GLASSBORO, N.J. — Britain’s military on July 19 agreed to fully fund a gap-filler Skynet satellite it sole-sourced from Airbus Defence and Space three years ago, signing a 500-million-pound ($628.5 million) contract that covers the satellite’s manufacture and launch, as well as ground segment upgrades.
Airbus Defence and Space will build the Skynet-6A satellite in the United Kingdom and arrange a 2025 launch. RAL Space, a U.K. national laboratory, will test the all-electric satellite at its facility in Harwell. Skynet-6A, based on the Eurostar Neo platform, is expected to provide communications services for the British military until at least 2040.
“To safeguard our military on operations around the world we need to ensure that we protect their communications on land, sea or in air,” U.K. Defence Secretary Ben Wallace said in a news release. “The newest contested frontier is space and so we need to provide resilience and better communications for our forces.”
The U.K. has yet to decide on a successor to its Skynet-5 network, which consists of four X-band and Ultra-High-Frequency geostationary satellites. Airbus manages the Skynet-5 network, but its contract expires in 2022.
Britain’s Ministry of Defence has been evaluating new technologies such as very high throughput satellites and low-Earth-orbit megaconstellations as it prepares an architecture for Skynet-6.
Those evaluations will now likely consider what role OneWeb could play, now that the U.K. government, through its Department for Business, Energy and Industrial Strategy, is co-acquiring the megaconstellation startup with Indian telecommunications company Bharti Global.
“In our view, it now appears likely that OneWeb will be incorporated into Skynet in some fashion,” Louie DiPalma, a financial analyst at William Blair, wrote to clients in a July 16 research note.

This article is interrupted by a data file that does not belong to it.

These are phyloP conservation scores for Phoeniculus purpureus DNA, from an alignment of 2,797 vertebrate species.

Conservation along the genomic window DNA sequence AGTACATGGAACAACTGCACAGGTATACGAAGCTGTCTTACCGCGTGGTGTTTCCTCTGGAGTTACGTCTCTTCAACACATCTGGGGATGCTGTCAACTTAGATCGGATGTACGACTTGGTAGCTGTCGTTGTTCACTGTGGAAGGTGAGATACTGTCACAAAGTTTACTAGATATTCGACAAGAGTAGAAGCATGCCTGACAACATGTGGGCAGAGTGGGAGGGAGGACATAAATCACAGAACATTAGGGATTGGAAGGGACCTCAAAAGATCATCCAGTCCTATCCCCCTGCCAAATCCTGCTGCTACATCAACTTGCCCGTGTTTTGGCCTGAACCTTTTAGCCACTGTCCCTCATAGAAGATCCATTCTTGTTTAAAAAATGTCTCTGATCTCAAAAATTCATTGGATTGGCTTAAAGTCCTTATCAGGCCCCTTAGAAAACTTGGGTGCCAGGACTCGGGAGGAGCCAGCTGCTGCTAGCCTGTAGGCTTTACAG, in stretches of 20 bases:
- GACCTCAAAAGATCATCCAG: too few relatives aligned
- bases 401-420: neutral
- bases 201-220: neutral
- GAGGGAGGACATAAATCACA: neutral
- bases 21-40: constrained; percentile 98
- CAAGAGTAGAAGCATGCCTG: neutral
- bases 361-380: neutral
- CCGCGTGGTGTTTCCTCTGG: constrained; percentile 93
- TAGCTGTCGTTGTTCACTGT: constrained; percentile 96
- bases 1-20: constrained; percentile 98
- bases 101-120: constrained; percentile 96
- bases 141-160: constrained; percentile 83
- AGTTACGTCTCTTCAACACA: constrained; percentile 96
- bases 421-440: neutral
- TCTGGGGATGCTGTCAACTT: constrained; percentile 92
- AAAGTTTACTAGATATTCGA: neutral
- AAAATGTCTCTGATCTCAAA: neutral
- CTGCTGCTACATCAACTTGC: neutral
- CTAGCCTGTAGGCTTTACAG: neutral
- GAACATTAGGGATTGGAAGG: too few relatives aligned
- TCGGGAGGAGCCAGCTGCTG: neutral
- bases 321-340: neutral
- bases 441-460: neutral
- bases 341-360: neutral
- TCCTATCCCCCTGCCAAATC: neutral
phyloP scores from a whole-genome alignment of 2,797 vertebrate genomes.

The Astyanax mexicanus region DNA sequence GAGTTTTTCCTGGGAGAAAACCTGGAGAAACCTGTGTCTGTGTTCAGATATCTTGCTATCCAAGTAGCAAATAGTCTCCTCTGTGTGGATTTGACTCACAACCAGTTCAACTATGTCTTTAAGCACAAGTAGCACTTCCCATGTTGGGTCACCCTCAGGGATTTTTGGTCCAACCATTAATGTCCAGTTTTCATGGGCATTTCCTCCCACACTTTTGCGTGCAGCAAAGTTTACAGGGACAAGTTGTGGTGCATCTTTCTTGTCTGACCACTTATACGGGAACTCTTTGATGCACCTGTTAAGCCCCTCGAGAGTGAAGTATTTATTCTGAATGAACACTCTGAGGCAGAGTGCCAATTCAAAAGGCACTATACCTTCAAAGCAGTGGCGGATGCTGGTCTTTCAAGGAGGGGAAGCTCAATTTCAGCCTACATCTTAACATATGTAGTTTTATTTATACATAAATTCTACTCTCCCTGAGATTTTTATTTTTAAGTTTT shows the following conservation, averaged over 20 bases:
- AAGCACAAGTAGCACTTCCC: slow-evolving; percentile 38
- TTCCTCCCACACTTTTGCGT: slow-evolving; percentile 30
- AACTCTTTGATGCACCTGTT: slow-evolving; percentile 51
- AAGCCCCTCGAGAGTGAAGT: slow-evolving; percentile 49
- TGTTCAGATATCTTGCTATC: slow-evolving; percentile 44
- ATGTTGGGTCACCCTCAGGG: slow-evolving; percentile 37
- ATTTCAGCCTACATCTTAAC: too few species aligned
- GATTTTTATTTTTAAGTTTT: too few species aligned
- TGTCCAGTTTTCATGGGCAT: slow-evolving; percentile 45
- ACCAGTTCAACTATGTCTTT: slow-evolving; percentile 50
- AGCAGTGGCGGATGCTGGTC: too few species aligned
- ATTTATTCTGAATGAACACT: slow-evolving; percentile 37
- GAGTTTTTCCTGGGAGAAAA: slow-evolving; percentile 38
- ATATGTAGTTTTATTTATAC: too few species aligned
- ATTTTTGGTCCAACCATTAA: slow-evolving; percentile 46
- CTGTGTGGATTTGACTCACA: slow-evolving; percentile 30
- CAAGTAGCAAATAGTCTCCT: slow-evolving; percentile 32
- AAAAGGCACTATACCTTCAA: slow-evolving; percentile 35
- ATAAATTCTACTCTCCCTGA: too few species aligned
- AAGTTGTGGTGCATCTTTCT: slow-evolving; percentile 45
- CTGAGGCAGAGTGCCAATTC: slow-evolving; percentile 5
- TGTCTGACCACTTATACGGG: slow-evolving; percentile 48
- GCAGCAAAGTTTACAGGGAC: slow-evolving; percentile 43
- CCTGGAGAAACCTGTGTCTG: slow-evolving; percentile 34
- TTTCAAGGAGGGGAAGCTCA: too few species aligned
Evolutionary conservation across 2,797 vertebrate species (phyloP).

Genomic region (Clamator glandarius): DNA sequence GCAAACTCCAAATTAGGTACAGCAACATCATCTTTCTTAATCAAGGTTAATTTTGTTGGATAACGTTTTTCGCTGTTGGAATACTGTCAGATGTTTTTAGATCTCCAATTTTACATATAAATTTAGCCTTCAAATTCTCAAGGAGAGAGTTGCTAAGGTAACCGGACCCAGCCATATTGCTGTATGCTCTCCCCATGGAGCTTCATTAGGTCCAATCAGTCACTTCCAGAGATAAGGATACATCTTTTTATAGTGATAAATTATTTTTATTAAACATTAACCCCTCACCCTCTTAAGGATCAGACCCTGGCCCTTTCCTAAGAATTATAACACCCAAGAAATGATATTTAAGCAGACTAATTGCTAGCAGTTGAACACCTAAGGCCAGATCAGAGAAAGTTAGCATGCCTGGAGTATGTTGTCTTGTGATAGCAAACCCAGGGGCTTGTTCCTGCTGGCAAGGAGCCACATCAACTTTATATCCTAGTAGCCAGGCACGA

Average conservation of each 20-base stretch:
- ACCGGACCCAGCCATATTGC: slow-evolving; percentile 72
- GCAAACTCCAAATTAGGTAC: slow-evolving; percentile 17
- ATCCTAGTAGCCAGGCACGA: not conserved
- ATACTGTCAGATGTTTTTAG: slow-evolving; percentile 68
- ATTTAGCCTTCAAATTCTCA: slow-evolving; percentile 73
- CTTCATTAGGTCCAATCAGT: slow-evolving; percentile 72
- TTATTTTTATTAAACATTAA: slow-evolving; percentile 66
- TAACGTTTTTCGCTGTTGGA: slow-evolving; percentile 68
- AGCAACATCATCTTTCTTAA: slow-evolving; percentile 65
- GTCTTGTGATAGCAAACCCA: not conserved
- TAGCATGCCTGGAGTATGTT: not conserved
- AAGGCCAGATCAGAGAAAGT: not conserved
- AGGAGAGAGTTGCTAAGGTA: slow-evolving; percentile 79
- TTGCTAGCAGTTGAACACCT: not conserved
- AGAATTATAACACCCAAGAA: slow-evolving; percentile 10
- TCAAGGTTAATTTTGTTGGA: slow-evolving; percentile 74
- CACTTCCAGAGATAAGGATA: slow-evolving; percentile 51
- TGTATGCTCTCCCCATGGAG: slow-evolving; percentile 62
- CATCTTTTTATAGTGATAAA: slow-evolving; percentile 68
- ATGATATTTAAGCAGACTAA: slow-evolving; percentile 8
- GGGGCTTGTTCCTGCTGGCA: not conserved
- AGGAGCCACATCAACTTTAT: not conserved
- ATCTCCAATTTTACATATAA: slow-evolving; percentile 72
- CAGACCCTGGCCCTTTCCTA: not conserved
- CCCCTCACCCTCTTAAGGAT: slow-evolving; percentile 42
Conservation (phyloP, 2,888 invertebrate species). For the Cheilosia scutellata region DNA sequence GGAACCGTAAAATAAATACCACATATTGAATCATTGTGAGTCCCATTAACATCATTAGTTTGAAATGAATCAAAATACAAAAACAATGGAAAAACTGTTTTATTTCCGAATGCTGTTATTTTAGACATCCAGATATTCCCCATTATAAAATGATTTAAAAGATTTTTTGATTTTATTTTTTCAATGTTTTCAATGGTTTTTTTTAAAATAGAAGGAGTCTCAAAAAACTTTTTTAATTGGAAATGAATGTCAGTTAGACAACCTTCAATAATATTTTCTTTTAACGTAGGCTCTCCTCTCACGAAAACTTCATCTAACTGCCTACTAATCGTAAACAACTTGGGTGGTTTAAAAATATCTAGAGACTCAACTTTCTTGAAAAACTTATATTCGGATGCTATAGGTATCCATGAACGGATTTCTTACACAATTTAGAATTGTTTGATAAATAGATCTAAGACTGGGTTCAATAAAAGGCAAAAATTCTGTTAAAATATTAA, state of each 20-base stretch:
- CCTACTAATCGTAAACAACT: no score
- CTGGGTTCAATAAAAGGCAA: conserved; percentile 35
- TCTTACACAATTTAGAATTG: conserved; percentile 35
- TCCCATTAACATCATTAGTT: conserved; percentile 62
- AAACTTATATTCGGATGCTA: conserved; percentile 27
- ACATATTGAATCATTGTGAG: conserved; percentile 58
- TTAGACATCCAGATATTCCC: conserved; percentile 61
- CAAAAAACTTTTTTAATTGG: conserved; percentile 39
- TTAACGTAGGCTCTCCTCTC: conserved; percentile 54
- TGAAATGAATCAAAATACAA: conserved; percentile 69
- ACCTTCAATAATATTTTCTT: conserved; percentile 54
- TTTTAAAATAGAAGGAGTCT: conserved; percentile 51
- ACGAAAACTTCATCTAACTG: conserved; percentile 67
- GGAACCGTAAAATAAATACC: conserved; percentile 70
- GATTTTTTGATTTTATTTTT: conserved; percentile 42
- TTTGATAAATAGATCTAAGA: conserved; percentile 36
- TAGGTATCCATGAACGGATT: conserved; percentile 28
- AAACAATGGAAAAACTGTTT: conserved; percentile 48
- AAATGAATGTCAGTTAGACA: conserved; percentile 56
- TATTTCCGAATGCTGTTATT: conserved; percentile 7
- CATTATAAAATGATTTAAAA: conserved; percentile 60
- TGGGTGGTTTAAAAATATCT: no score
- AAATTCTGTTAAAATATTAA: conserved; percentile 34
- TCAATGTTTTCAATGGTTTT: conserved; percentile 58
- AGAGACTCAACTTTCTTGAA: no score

DiPalma notes that four teams are bidding for “billions of pounds of service contracts” related to Skynet-6. The U.K. Ministry of Defence is currently competing the Skynet “Service Delivery Wrap” program, which covers satellite operations and service delivery, including the provision of ground stations and other communications equipment.
Airbus, as the incumbent, said June 16 it formed a team with KBR, Leidos, Northrop Grumman and QinetiQ to “deliver future space solutions” for the U.K. “including the Skynet Service Delivery Wrap.”
Viasat’s U.K. division has formed a team with NSSLGlobal and led by British Telecom to bid for the contract.
British satellite operator Inmarsat has partnered with Serco, Lockheed Martin UK, and CGI UK. And British defense engineering company Babcock Integrated Technology bid for the contract, but has not disclosed a team.
DiPalma wrote that “Airbus’s involvement in OneWeb may increase its odds of renewing the contract,” since Airbus and OneWeb have the joint venture OneWeb Satellites that is tasked with building the OneWeb megaconstellation.